Recipe For Basic Fine-Grained Gazpacho With Tomatillos from the Gazpacho Stalker – Part Two


I like my gazpachos pureed but still with some bite, with quite a lot of heat and tang. I’ve discovered that the cucumbers (especially the regular ones) can be pureed quite small but retain some crunch (or, at that size, a pleasing “graininess”), and that, by substituting tomatillos for some of the tomatoes I get an interesting fruity tartness and avoid having to deal with the dreaded red beast in the raw (see my previous neurotic confession). So here’s my formula:

Fine-Grained Gazpacho With Tomatillos

Meal type Cucumber, Jalapeno, Tomatillos
, Tomatoes
Season Spring, Summer


  • 4 plum tomatoes, minus the pulp and seeds

  • 4 medium-sized tomatillos

  • a medium cucumber, or half an English cucumber, seeded

  • 1 jalapeño, seeded, but keep the ribs if you want the heat

  • 1 medium or half a large onion
  • 1 medium green bell
  • pepper

  • garlic
  • vinegar (white or red wine)
  • tomato juice
  • lime
  • olive oil

  • day-old bread (optional)


1 Pick the tomatillos by the tautness of their paper skins. Really do seed the tomatoes, jalapeño and cucumbers--the seeds will give a musty flavor and a hard grain to the soup.
2 Cut up all the vegetables into medium chunks--about half an inch, smaller for the jalapeño--put them in a bowl, sprinkle on a good dose of salt, and mix them all together.
3 Cover the bowl and let it sit in the fridge for up to an hour. When you come back, a good deal of flavorful juice will have come out of the vegetables.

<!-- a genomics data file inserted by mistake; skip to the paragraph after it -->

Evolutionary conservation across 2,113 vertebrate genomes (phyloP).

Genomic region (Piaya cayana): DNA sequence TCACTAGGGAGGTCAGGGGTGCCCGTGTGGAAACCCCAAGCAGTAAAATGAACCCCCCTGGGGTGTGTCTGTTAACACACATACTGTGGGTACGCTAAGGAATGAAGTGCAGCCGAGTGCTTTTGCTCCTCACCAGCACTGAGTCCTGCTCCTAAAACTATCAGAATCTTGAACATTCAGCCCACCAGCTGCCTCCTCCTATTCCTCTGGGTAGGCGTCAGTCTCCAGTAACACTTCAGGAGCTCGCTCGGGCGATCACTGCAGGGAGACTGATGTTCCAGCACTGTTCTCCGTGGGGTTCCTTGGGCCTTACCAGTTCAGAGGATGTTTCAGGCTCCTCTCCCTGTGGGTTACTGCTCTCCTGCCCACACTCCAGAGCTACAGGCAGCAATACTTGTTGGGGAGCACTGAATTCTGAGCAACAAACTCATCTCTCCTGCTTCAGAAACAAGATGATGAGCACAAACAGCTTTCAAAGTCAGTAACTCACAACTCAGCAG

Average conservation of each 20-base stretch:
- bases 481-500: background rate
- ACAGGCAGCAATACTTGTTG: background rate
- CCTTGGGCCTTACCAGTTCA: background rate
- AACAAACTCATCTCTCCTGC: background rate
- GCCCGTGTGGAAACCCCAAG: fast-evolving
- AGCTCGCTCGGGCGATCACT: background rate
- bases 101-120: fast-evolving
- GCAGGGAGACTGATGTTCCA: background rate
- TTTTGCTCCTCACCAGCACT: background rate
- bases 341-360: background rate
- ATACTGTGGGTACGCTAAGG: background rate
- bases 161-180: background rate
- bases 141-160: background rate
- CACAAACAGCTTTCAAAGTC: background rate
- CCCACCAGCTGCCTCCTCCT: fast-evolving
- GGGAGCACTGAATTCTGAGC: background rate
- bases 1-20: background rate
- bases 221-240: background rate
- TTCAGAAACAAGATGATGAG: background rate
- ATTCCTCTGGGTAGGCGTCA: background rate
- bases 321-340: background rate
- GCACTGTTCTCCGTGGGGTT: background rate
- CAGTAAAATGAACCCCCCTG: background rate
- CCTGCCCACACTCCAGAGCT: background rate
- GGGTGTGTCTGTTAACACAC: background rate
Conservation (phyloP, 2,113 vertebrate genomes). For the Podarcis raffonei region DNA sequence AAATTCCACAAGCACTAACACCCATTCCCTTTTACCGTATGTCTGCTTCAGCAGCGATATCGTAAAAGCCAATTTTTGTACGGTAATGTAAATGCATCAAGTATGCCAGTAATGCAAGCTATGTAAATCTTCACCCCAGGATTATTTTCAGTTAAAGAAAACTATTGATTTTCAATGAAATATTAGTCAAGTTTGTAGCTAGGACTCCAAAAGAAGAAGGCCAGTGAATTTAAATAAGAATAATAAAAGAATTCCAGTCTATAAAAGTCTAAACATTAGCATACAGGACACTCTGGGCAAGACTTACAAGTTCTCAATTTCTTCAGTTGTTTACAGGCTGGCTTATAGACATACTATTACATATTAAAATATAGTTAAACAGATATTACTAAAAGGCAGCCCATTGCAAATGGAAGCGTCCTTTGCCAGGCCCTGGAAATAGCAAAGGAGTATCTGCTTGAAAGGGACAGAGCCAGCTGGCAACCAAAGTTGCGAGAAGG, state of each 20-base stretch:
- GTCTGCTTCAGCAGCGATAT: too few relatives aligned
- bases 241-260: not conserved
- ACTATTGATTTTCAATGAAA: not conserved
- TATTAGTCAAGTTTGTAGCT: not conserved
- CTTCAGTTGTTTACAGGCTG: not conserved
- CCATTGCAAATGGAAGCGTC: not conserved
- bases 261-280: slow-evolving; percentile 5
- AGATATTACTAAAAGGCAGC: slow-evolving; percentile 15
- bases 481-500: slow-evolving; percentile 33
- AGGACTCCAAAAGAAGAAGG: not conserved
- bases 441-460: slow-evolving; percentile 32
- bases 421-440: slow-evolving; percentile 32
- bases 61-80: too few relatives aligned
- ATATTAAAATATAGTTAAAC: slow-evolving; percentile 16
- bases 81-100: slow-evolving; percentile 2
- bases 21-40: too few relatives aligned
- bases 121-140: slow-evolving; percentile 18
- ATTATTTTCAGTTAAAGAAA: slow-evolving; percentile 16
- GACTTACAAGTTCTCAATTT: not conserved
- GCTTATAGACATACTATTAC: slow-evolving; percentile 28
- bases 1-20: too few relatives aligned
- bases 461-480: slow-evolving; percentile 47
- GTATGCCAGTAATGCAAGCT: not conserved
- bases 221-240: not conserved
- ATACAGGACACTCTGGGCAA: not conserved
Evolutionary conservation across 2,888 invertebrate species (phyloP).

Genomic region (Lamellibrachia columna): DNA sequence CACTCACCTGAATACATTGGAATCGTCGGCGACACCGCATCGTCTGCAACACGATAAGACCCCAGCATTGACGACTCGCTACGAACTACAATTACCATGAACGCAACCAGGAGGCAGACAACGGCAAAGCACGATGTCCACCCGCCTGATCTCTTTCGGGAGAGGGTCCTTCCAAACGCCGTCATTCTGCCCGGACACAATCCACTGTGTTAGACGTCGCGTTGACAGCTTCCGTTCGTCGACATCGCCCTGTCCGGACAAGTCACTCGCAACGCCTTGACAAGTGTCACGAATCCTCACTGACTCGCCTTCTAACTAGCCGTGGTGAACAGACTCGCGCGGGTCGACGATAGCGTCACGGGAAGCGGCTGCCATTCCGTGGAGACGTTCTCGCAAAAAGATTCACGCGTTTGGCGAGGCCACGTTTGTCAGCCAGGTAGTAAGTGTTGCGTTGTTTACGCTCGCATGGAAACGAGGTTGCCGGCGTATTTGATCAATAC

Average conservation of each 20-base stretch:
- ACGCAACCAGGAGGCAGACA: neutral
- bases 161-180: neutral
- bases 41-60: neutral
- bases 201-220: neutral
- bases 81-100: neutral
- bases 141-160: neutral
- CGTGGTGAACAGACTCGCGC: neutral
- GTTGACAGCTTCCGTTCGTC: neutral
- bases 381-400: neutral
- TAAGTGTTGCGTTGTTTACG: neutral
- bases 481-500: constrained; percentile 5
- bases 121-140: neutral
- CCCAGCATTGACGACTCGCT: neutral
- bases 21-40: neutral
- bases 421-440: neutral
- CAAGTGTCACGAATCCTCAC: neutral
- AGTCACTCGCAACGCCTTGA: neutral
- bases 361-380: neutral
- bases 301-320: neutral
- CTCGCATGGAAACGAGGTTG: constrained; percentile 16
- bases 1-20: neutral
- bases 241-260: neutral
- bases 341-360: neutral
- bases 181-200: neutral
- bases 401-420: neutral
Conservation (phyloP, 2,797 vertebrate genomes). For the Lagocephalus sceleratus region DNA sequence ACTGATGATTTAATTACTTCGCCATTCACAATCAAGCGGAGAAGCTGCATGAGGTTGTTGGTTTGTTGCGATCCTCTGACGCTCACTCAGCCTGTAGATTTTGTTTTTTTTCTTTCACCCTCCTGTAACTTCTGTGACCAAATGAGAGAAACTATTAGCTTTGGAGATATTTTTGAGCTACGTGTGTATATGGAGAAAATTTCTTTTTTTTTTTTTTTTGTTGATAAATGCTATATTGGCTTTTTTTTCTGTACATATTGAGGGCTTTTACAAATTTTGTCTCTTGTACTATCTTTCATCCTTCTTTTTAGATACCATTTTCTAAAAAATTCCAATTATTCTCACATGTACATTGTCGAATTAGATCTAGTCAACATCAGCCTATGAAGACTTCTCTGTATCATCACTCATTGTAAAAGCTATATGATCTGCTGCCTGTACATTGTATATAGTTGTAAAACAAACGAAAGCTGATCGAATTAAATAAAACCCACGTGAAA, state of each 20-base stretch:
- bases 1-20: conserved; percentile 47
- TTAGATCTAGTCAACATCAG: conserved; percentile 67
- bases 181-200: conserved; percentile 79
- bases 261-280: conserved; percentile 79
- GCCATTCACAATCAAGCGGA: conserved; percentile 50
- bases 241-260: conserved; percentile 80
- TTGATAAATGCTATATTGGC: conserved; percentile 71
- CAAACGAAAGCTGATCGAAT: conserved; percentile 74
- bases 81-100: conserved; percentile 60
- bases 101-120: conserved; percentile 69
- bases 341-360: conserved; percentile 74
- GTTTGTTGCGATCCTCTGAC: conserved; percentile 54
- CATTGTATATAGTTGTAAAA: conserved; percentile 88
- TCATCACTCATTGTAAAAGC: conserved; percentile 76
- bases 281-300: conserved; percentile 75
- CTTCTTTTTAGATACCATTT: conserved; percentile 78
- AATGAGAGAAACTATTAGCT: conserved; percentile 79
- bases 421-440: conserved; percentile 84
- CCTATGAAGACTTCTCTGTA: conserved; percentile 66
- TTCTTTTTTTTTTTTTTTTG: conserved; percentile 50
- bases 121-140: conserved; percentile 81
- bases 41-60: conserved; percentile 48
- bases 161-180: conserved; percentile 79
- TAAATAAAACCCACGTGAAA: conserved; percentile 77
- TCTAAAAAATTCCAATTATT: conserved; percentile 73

4 Put half of the mixture into a blender. Add a clove of garlic, minced, the juice of half a lime, and some tomato juice--just enough to moisten the mixture and get it moving, about a third of a cup. (Watch the salt here--if you get unsalted or low-sodium tomato juice, you can control the finished product better. I prefer pure tomato juice to V-8, for the same reason.) Add a bit of vinegar, to taste.

5 Pulse the mixture a few times to get it going, then blend as you drizzle in a few tablespoons of olive oil. Blend until it’s a consistency you like (it will not take long at all to get to the purée stage).
6 Pour the result into a big bowl that will fit in your fridge.
Repeat with the second half of the mixture. Combine with the first batch.
7 Give the bowl a healthy grind of black pepper. Chill for at least two hours, until very cold. Overnight is better. Before serving, taste, and adjust salt, pepper, and vinegar/lime juice as necessary.
8 If you want more heat, add more jalapeño and/or a few dashes of cayenne. (You can blend another jalapeño with a little more tomato juice to make a paste, then stir it in.)
9 If you want a creamy effect, tear up some old white bread (french bread is OK too) and add to the vegetables before letting them sit.
10 If you like a chunkier gazpacho, use a food processor instead of a blender, and stir in the olive oil instead of blending it.
11 Switch out the lime for lemon for a brighter, if less complex, flavor. If the tomatillos aren’t to your liking, use a total of six plum tomatoes instead.

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